Dr. Boaz Kahana, 86, passed away Friday afternoon, on Nov 6, 2020. Boaz was born in New York City on May 18, 1934, to Joseph and Batya Kahana, who had recently immigrated from Palestine.
Boaz’s first language was Hebrew, and he attended the Rabbi Jacob Joseph School on the Lower East Side of Manhattan. Boaz graduated from Yeshiva University in 1955 and after pursuing training in clinical psychology in New York, he received a Ph.D. in human development from the University of Chicago in 1966. Dr. Kahana taught at Washington University in St. Louis, and Oakland University in Michigan, before joining Cleveland State University in 1984. He served as department chair for several years and engaged in full time teaching and research until he retired in 2019. Boaz was committed to the success of his students and his colleagues. A recipient of numerous awards for his teaching and research, Boaz authored over 200 publications spanning the fields of developmental psychology, gerontology, and traumatic stress.
Boaz was a beloved teacher. He was admired by all who knew him for his kindness and generosity of spirit. He was a lifelong learner and voraciously read about diverse disciplines until his last days. Boaz was an optimist and saw in each of his students the potential to better the world. In addition to his academic scholarship, Boaz was also a gifted clinical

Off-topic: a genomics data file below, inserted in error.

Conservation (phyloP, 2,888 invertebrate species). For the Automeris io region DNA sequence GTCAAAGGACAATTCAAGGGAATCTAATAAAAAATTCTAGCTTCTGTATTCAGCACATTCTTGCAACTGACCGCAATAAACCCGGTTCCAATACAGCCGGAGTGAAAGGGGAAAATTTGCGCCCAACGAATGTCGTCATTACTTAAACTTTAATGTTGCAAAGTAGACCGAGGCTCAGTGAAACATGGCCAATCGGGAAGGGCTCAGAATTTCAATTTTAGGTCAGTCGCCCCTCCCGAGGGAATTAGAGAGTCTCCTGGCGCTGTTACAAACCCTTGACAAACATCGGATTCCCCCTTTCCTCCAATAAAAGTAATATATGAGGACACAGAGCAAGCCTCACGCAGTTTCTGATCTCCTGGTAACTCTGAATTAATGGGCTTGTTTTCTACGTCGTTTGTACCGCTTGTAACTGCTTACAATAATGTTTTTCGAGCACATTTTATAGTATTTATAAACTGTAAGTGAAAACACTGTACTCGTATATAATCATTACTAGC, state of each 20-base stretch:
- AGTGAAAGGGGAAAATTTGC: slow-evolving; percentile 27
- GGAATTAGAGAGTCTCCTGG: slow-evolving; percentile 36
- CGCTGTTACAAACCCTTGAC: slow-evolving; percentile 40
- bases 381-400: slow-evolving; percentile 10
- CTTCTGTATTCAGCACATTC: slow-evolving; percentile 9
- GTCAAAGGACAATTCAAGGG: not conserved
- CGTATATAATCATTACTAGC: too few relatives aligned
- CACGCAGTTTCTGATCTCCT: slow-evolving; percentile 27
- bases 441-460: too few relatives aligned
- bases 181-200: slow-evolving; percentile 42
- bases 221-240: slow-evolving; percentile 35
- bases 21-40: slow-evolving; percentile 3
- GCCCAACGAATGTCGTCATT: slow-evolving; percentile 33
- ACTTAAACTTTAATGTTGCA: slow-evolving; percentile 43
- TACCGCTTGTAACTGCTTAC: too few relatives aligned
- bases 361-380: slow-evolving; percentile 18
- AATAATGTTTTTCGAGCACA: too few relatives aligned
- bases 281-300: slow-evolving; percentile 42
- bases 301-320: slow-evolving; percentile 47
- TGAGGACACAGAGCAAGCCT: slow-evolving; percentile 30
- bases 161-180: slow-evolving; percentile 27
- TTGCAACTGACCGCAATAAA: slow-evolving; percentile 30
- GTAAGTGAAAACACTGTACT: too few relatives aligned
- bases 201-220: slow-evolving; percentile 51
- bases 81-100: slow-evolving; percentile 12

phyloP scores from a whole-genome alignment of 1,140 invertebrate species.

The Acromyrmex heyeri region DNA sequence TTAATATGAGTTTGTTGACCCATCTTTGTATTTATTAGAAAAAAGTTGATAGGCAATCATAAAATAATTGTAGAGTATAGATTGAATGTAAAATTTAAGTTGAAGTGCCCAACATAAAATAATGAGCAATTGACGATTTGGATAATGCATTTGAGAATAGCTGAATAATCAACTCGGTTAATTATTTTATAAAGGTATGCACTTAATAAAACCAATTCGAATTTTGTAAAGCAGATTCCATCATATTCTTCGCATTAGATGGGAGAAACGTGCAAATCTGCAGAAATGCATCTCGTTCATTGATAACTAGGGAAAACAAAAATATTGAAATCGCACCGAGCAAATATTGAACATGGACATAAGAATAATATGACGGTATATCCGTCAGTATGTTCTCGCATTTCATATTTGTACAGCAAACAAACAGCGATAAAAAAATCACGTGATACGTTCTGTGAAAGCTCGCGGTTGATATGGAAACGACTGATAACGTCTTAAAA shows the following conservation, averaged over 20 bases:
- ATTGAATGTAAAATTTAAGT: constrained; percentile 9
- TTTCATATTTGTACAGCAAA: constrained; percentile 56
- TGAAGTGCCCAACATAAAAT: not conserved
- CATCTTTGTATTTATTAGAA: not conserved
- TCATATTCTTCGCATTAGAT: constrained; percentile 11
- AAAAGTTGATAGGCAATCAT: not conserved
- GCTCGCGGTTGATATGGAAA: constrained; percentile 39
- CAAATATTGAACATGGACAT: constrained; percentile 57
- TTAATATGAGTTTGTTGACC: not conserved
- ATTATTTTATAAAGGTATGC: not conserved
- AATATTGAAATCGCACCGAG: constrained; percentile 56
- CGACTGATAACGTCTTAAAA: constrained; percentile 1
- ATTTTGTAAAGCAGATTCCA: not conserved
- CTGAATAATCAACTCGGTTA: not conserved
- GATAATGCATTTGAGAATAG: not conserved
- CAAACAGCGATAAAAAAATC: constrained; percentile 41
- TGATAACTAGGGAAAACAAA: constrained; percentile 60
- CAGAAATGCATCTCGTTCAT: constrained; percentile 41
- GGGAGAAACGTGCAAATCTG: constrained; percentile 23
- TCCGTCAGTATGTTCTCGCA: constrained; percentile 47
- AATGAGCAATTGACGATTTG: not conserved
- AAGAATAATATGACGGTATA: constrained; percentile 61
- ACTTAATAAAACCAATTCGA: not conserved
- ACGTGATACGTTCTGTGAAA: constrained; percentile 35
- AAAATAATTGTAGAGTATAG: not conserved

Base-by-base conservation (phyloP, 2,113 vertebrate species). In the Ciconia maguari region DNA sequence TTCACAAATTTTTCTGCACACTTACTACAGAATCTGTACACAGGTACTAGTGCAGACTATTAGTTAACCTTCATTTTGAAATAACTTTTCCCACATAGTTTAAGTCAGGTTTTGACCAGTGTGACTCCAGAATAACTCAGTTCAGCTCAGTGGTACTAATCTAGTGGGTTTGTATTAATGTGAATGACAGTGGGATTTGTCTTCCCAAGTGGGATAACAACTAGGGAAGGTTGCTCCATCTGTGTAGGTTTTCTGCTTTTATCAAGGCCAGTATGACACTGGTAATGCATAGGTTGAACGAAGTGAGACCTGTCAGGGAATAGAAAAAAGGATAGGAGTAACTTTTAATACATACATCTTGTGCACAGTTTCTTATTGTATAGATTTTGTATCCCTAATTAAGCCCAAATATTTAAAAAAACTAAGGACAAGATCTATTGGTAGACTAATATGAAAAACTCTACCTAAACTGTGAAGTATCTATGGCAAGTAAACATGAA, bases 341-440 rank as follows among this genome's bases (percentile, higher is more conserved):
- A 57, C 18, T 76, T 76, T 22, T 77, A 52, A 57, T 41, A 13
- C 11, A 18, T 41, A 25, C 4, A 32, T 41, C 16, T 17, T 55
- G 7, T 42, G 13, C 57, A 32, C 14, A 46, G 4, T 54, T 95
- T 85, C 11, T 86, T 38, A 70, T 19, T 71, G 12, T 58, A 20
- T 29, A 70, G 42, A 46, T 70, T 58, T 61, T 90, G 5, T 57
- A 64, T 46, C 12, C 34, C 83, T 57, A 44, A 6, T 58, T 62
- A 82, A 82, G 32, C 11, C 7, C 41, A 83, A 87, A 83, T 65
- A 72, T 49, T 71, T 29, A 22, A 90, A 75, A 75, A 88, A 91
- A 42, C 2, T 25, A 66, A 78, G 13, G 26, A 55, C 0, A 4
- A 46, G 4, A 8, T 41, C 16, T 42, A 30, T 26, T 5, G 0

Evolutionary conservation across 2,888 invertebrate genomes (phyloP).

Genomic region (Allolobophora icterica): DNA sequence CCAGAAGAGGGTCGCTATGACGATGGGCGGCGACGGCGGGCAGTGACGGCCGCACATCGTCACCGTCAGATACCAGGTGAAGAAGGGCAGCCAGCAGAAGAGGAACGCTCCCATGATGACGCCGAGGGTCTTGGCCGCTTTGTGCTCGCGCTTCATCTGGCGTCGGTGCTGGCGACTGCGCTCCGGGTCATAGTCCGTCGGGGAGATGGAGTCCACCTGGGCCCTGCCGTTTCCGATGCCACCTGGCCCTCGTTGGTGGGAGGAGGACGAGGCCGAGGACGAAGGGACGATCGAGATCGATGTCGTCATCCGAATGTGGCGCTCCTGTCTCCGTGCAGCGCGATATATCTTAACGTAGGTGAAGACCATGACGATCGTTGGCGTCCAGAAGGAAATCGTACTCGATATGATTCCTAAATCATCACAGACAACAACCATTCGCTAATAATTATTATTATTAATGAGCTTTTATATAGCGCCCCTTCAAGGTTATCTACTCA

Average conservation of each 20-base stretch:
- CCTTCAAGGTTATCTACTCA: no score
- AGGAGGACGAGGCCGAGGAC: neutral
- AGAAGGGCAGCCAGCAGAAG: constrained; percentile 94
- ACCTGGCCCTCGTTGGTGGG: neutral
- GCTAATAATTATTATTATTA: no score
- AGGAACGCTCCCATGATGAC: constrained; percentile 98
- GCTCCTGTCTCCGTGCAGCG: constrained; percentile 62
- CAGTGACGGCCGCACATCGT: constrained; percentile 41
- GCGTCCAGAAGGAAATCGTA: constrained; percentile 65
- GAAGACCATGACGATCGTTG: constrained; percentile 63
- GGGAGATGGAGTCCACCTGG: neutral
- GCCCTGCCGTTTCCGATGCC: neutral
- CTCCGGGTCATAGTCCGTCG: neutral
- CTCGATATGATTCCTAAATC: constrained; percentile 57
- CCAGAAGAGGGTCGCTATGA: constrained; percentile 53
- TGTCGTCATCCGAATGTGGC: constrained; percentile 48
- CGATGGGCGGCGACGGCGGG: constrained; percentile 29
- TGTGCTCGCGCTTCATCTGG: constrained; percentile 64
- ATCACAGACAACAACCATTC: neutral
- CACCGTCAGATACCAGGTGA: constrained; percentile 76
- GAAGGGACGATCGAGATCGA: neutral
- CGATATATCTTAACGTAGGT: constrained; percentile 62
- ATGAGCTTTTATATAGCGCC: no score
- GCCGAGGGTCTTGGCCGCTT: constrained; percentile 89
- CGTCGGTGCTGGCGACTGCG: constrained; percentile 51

psychologist who studied and combined insights from
behavioral, cognitive and psychodynamic approaches. A lifelong student of classical Jewish texts, Boaz saw the wisdom of the Rabbis in the analysis and treatment of psychological distress, whether caused by ordinary events or extreme
trauma. Boaz was a regular at synagogue services and was a good friend to many fellow congregants.
Boaz married Eva Frost, who was a Holocaust survivor and immigrant from Hungary. Together they raised two sons:
Jeffrey, born 1967, and Michael, born 1969. Boaz
collaborated with his wife, Eva, on many scientific projects. His sons followed in his footsteps, becoming professors. Boaz loved traveling and learning foreign languages, and made friends wherever he went.
Boaz’s legacy survives through his wife of 58 years Eva; his sons Jeffrey (Marlene) of Cleveland, and Michael (Jessica) of Philadelphia; and grandchildren, Nathan, Ezekiel, Joseph, Raphael, Benjamin, Samuel, and Leah. His siblings, Sarah Hertzberg of Teaneck, New Jersey and Dr. Baruch Kahana of Miami Beach, Florida, and his many nieces and nephews, and their families, whom he cared deeply about.
Donations in memory of Boaz can be made to the Friendship Circle of Cleveland that provides assistance to children with disabilities.
The funeral service, which was held at Zion Memorial Park, can be viewed on YouTube by searching “Boaz Kahana funeral service.”